In re Residential Capital, LLC, et al.
(Bankr. S.D.N.Y.) Acted as counsel to Residential Capital and its affiliates, comprising one of the largest residential real estate finance companies at the time of its chapter 11 filing, with assets and liabilities each in excess of $15 billion. The debtors’ business was comprised primarily of loan servicing and origination. Residential Capital was the largest bankruptcy filing of 2012 and the case represents the first time ever that a mortgage servicer was able to successfully continue servicing and originating mortgages in bankruptcy and be sold as a going concern.
In re Sungevity, Inc.
(Bankr. Del.) Counsel to Sungevity, Inc. and its affiliates in their chapter 11 cases. Sungevity is one of the largest private residential solar installation companies in the United States. Sungevity filed with approximately $185 million in prepetition debt, including funded debt, trade debt and potential employee related claims.
In re Maxus Energy Corporation, et al.
(Bankr. D. Del.). Counsel to Maxus Energy Corporation and four affiliated debtors in their chapter 11 cases. Maxus and its affiliated debtors are engaged primarily in the business of managing various oil and gas-related interests, as well as providing environmental remediation management services. The companies have significant environmental remediation obligations and litigation liabilities.
In re Peabody Energy, Inc., et al.
(Bankr. E.D. Mo.) Counsel to the official committee of unsecured creditors of Peabody Energy, the world’s largest privately owned coal producer, and 153 of its subsidiaries, which collectively held $10.1 billion in prepetition debt.
In re SunEdison, Inc., et al.
(Bankr. S.D.N.Y.) Special counsel to the official committee of unsecured creditors in the chapter 11 cases of SunEdison, the world’s largest renewable energy developer.
In re Walter Energy Inc., et al.
(Bankr. N.D. Ala.) Counsel to the official committee of unsecured creditors of Walter Energy, Inc. and its affiliates. Walter, a major producer of metallurgical coal, struggled as a result of the precipitous fall in the price of metallurgical coal in recent years and eventually was forced to seek bankruptcy protection in July 2015 in an effort to restructure its more than $3.1 billion in debt.
In re HOVENSA LLC
(Bankr. D.V.I.) Counsel to HOVENSA LLC, once owner of one of the ten largest oil refineries in the world, in its chapter 11 case. At the time of its bankruptcy filing, HOVENSA had approximately $2 billion of prepetition indebtedness, exclusive of significant legacy liabilities primarily in the form of environmental obligations, pension obligations, and retiree benefits.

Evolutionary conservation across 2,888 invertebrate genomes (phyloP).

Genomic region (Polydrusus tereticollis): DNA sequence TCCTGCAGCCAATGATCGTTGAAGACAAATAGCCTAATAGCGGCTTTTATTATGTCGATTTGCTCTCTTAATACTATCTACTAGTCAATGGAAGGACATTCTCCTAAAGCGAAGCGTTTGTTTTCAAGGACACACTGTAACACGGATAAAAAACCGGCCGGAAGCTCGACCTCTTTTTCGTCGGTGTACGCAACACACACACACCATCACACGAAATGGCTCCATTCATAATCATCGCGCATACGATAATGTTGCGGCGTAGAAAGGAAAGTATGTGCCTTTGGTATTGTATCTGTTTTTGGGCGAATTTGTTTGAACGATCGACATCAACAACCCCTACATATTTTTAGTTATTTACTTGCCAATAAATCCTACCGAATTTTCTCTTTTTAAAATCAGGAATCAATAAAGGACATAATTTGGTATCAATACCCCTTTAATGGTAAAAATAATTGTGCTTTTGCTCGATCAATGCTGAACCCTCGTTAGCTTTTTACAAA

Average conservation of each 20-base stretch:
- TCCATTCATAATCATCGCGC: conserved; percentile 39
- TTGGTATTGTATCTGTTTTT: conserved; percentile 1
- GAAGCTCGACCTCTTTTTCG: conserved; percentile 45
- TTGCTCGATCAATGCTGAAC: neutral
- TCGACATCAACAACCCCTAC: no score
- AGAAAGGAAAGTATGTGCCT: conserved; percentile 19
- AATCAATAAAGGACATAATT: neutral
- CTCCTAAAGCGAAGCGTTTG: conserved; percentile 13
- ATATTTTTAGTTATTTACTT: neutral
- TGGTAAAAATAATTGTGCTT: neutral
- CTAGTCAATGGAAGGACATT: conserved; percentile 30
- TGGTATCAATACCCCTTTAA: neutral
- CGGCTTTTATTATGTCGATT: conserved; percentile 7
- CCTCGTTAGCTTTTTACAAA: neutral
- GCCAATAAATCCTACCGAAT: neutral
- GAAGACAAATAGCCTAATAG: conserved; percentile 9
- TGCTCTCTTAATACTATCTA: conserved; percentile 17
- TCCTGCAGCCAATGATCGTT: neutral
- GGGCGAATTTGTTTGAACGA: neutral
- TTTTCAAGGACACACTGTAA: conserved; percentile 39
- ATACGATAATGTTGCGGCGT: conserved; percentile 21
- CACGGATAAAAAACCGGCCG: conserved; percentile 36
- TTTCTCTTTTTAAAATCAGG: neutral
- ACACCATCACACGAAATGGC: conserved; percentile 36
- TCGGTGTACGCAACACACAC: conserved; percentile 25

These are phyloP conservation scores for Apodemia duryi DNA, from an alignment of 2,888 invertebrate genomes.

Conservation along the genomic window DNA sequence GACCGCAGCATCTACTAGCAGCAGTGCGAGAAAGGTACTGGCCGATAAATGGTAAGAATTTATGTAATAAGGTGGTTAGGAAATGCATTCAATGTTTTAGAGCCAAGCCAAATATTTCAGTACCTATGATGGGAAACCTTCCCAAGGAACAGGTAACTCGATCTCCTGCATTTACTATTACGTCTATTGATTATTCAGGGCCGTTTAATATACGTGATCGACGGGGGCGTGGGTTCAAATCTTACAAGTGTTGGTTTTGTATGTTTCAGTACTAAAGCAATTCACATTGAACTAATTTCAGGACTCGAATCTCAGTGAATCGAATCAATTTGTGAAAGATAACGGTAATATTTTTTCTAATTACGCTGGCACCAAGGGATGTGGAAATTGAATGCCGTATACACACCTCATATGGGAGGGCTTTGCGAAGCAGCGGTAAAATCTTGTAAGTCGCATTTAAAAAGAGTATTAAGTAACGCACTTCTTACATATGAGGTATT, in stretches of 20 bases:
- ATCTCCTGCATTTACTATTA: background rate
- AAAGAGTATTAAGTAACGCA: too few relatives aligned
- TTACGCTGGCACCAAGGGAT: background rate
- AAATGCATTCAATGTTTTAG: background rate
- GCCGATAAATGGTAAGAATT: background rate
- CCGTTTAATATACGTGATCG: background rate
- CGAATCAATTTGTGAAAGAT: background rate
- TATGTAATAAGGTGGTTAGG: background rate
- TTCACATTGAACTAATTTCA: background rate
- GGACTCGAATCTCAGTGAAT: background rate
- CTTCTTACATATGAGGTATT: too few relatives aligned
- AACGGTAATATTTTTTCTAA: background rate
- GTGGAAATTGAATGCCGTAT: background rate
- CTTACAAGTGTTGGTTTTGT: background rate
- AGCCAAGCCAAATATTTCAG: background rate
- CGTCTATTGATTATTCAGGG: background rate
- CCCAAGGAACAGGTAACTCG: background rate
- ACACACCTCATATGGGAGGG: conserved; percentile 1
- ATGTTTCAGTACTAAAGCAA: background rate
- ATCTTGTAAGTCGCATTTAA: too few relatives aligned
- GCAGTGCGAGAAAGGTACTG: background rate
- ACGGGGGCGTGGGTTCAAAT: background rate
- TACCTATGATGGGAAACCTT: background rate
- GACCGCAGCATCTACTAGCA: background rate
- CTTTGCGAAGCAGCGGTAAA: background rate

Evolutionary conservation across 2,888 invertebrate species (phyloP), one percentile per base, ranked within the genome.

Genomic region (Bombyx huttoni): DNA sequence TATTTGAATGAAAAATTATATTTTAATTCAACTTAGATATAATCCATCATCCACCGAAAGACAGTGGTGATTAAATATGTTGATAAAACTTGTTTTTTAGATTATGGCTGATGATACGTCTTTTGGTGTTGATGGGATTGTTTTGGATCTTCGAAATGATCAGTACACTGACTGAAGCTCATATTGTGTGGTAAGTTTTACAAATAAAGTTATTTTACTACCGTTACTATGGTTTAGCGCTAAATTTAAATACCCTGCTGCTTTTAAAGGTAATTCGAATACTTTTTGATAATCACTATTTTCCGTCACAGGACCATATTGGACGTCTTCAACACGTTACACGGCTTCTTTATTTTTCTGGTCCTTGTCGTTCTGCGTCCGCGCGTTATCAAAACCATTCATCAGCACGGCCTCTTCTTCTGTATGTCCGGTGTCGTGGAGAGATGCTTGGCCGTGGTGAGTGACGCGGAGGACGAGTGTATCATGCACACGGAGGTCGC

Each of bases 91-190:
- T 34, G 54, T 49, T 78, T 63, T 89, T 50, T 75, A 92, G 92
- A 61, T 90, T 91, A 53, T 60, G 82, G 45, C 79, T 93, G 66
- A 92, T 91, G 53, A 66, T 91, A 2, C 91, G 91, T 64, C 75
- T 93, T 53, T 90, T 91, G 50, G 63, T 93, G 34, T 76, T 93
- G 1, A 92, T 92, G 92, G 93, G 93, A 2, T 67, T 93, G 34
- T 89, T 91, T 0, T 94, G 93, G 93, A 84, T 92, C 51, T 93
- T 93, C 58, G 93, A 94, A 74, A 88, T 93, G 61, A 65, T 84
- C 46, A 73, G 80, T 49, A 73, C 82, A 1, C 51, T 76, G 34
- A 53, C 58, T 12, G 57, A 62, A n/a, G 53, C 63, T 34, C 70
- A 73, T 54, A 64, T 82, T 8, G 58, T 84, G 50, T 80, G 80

In re Patriot Coal Corporation, et al.
(Bankr. E.D. Va.) Counsel to the official committee of unsecured creditors in the chapter 11 cases of Patriot Coal Corporation, a leading producer and marketer of metallurgical and thermal coal in the eastern U.S. with approximately 2,900 active employees at the time of filing, approximately $791 million in prepetition funded debt, and significant legacy liabilities (primarily in the form of retiree benefits, pension obligations, and environmental obligations).
In re Energy Future Holdings Corp., et al.
(Bankr. D. Del.) Counsel to the official committee of TCEH unsecured creditors in the chapter 11 cases of Texas power company Energy Future Holdings Corp. and its affiliates, which filed for bankruptcy in April 2014. This is the 10th largest bankruptcy in U.S. history with the debtors holding approximately $40 billion in debt.
In re Residential Capital, LLC, et al.
(Bankr. S.D.N.Y.) Acted as counsel to Residential Capital and its affiliates, comprising one of the largest residential real estate finance companies at the time of its chapter 11 filing, with assets and liabilities each in excess of $15 billion. The debtors’ business was comprised primarily of loan servicing and origination. Residential Capital was the largest bankruptcy filing of 2012 and the case represents the first time ever that a mortgage servicer was able to successfully continue servicing and originating mortgages in bankruptcy and be sold as a going concern.

In 2015, Ms. Marines was recognized by Legal 500 US in the area of corporate restructuring. She has been named a Bankruptcy Rising Star for 2016 by Law360, as well as an Outstanding Young Restructuring Lawyer for 2016 and 2017 by Turnarounds & Workouts.